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[skous] /skaʊs/
noun, British Nautical.
a baked dish or stew made usually with meat and hardtack.
Origin of scouse
First recorded in 1830-40; short for lobscouse Unabridged
Based on the Random House Dictionary, © Random House, Inc. 2017.
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Examples from the Web for scouse
Historical Examples
  • Even a scouse of mouldy biscuit met the approval of Loolowcan.

    Mount Rainier Various
  • We called the captain, and requested him to inspect the pan of scouse.

    Round Cape Horn Joseph Lamson
  • At supper we had a cup of coffee to finish the quarter-ration of food, which was made into a scouse as before.

  • For the noon meal we had only one dish, which was "scouse," a mixture of meat and potatoes, thoroughly boiled in water.

    Wanderlust Robert R. (Robert Rice) Reynolds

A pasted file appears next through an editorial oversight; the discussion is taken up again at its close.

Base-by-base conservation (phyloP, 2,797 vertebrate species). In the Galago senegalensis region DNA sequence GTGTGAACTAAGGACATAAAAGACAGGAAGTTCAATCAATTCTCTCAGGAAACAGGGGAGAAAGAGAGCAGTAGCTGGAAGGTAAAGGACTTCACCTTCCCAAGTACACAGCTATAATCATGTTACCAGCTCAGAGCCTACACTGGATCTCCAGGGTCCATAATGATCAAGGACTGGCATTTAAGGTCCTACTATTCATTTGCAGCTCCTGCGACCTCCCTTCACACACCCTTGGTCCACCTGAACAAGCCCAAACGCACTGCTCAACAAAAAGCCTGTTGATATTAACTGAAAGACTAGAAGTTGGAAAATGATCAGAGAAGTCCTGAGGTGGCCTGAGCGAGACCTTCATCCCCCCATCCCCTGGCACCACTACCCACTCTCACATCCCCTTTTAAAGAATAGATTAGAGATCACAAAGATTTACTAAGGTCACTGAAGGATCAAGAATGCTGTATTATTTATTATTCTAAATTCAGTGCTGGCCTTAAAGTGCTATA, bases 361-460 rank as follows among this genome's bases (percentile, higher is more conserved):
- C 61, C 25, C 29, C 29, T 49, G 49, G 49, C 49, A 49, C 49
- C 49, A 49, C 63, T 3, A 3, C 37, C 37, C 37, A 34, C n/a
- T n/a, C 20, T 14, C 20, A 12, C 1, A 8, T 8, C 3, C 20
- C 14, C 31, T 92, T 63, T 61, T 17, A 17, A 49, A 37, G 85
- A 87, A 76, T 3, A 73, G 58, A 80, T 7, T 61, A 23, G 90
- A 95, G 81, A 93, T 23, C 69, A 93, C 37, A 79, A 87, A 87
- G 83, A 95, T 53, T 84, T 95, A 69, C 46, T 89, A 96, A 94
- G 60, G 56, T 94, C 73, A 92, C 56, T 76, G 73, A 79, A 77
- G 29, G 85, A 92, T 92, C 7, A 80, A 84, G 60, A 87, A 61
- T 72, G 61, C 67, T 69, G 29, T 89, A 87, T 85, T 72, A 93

• Better all lay in a good foundation of scouse and sody biscuit.

British Dictionary definitions for scouse


(Liverpool, dialect) a stew made from left-over meat
Word Origin
C19: shortened from lobscouse


Also called Scouser. a person who lives in or comes from Liverpool
the dialect spoken by such a person
of or from Liverpool; Liverpudlian
Word Origin
C20: from scouse
Collins English Dictionary - Complete & Unabridged 2012 Digital Edition
© William Collins Sons & Co. Ltd. 1979, 1986 © HarperCollins
Publishers 1998, 2000, 2003, 2005, 2006, 2007, 2009, 2012
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Word Origin and History for scouse

1840, short for lobscouse "a sailor's stew made of meat, vegetables, and hardtack," of uncertain origin (cf. loblolly); transferred sense of "native or inhabitant of Liverpool" (where the stew is a characteristic dish) is recorded from 1945. In reference to the regional dialect, from 1963. Related: Scouser (1959).

Online Etymology Dictionary, © 2010 Douglas Harper
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